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Why I Never Stopped Writing After My Rare Diagnosis

Michelle Cecilia Joo
woman writing in a notebook with a cup of coffee on the table

Tonight, I sent another raven to the north. But where are other ravens that I’ve released?

I wrote this line in a poem called Sending a Raven which I expressed my desire to study again as I did when I was in Canada. I was planning to return to study in January. However, when my plans of going back to study was delayed to May, I was facing another disappointment. The walls of my heart have been torn apart, so I sat down on my chair, picked up a pen, and started writing this poem. Raven, in my poem, was another opportunity lost and never returned.

When I started to face difficulties in coping with my trauma, I started to write poems in high school. This hobby of expressing my hardships and sufferings allowed me to cope with my mental health. It was also a way of allowing myself to express my desire to forgive those who have abused me. Poetry was my greatest companion during my adolescence, and especially when I am fighting alone.

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I experienced my greatest hardship when I came to my home country to recover. In a place where I did not know anyone, I did not know how to cope with my condition, nor did I know how to interact with others. When I had these horrible feelings in my chests, I picked up my pen and wrote whatever I was feeling. I would combine my emotions with imagery, similes, and metaphors and write confessional poems. I listened to a song that fit my emotions, and my pen never stopped. It was a continuous flow of creativity and sorrow.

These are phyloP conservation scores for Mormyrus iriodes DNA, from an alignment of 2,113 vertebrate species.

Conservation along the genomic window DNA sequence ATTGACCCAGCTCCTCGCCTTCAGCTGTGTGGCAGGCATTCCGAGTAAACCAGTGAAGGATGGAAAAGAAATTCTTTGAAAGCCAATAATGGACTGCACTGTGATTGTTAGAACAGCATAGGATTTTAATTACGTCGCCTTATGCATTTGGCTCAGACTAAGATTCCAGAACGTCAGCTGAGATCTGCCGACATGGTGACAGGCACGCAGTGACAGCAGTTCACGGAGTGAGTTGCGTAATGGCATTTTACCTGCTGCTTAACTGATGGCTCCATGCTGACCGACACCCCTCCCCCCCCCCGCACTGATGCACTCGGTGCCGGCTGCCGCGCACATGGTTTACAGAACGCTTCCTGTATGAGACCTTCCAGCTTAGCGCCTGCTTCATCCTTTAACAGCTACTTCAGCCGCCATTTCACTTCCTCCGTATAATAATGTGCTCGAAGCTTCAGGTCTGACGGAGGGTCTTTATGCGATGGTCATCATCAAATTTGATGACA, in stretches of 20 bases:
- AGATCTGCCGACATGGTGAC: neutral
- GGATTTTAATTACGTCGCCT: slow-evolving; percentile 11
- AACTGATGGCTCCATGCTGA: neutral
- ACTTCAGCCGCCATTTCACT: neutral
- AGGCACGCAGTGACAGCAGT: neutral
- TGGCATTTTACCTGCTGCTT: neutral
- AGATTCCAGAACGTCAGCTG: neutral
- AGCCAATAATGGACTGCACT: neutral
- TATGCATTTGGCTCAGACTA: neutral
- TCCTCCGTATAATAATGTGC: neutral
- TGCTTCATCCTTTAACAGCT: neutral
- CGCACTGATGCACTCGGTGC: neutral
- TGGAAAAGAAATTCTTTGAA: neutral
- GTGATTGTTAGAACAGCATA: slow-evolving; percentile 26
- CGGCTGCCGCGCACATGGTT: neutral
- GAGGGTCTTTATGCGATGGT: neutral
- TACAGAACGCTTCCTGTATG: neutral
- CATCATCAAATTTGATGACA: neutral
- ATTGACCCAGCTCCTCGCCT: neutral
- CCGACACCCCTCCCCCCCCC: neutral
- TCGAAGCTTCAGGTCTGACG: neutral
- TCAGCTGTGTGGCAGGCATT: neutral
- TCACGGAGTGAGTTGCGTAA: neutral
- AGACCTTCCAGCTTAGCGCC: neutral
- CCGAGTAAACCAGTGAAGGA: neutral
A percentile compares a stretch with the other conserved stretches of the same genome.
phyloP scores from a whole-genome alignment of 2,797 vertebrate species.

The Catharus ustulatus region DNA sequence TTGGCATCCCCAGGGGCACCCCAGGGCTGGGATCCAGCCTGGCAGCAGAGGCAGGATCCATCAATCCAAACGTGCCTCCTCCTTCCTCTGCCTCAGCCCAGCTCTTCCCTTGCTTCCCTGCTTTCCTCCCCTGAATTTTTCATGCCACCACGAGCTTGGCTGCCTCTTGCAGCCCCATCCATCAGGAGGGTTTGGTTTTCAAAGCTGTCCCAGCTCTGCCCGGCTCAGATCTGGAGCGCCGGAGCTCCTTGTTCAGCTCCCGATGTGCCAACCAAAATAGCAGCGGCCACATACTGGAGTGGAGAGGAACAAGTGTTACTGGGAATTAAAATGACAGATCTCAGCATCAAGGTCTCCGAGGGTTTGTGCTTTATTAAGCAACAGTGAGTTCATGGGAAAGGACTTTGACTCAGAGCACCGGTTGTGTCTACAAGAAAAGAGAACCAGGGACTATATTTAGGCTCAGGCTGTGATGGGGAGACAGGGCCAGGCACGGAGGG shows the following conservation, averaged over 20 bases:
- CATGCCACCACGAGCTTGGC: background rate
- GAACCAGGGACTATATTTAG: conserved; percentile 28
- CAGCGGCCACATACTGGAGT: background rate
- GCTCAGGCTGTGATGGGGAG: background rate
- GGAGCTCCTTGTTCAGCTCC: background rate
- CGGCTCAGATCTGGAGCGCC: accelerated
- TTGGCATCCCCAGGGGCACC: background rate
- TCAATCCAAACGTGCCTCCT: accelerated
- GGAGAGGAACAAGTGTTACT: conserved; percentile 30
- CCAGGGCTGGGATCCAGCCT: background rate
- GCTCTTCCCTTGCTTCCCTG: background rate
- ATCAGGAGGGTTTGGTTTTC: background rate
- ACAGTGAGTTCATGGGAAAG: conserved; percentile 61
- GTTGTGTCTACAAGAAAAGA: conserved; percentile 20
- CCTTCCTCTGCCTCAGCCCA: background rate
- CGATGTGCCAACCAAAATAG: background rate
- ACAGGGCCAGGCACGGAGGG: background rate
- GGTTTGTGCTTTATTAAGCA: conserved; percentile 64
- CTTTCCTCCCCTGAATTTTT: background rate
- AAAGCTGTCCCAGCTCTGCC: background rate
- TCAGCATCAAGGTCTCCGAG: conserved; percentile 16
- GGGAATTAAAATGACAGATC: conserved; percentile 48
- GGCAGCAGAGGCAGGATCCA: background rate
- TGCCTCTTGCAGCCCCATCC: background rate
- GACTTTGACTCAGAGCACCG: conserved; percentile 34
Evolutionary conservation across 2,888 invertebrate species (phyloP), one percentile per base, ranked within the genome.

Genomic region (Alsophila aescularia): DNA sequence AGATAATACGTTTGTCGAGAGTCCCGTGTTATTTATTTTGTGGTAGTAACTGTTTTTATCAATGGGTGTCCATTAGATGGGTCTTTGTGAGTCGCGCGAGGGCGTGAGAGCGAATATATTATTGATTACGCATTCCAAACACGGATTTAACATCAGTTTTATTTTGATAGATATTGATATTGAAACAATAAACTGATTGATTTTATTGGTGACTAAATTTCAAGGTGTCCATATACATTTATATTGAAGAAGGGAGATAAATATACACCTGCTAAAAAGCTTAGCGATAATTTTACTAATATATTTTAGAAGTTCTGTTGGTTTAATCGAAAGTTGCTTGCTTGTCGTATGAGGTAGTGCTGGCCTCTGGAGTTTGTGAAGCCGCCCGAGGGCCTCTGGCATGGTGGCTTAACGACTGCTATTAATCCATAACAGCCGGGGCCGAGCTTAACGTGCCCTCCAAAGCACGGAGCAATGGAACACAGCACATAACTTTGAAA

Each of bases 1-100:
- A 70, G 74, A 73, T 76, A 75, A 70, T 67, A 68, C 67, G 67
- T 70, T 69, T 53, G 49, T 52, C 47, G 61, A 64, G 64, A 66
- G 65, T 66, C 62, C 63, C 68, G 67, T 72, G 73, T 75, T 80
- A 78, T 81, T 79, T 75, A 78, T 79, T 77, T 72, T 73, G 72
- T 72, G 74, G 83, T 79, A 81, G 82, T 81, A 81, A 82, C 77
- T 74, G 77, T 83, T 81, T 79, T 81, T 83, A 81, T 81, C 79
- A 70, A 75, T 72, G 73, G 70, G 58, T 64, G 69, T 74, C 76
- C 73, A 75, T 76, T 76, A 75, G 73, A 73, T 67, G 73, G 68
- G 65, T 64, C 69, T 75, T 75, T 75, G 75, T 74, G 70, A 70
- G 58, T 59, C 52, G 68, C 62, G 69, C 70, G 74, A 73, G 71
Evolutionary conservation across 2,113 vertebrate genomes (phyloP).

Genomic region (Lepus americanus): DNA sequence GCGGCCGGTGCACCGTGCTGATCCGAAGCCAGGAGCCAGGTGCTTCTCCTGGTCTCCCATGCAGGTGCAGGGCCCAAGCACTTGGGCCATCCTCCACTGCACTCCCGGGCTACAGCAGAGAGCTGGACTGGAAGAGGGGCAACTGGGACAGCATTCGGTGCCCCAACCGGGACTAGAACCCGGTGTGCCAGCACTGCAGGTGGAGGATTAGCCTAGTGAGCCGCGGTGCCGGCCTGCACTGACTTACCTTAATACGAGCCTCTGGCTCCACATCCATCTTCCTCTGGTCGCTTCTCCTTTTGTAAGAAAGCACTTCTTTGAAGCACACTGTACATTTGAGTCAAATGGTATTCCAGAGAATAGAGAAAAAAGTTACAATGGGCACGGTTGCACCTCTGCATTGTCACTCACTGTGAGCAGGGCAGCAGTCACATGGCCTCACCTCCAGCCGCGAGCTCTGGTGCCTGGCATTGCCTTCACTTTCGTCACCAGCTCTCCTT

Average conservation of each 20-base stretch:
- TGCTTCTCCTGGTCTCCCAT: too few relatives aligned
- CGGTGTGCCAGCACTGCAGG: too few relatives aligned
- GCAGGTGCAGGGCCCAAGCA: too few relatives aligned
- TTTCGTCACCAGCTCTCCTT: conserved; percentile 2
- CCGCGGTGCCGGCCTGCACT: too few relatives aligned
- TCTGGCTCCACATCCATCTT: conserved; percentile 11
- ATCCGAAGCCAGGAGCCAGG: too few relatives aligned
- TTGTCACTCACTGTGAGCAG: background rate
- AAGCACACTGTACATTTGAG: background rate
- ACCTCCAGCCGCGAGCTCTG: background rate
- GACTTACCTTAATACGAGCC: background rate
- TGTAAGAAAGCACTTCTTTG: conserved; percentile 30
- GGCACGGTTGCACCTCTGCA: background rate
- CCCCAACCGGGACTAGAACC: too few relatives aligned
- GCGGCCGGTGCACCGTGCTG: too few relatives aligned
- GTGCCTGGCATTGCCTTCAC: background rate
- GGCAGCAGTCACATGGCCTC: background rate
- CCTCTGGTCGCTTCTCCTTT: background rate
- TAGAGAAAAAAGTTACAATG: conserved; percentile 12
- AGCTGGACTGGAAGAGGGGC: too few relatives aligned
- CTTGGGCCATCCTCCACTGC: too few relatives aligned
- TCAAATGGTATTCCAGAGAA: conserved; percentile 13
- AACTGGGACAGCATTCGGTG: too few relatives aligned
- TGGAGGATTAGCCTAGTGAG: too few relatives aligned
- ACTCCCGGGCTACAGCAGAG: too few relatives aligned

Even after I was diagnosed with a rare disease, I kept writing; I never stopped. I could not express these thoughts to anyone, except the disability community and my close friends. Disability was something to be hushed, something to be buried, and something to be erased. I fought with a sickening feeling every time I thought about my presence as a person with a rare disease, and my pen kept me company.

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I wrote constantly; even in my sickest days, I was writing a poem on the computer or on my journal. When I was in the hospital for non-epileptic seizures, I was still writing. When I learned that I have a genetic rare disease, I was writing. When I was worn out by the amount of stigma and discrimination I received, I was still writing.

Poetry was not merely a style of writing for me; it was a tool for me to speak when I couldn’t.

Often, I write confessional poetry and post them on online rare disease groups. When I do so, I was always amazed at how many people were reading my poems; I realized that writing has power. Writing was not merely words, but a beautifully assembled thoughts that could convey so much to others. Using my experiences, I was able to speak to others through poems that I could not do in real life.

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If you feel that you want to speak but if you cannot do so, please do not feel afraid to write what you are feeling.

Your words are powerful.

Your words deserve to be read and to be taken seriously.

Your words are beautiful, valuable, and you matter.

Today, I am still writing.
I will never stop writing.

Read more stories like this on The Mighty:

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The Balance of Parenting a Child With a Rare Disease and a 'Typical' Child

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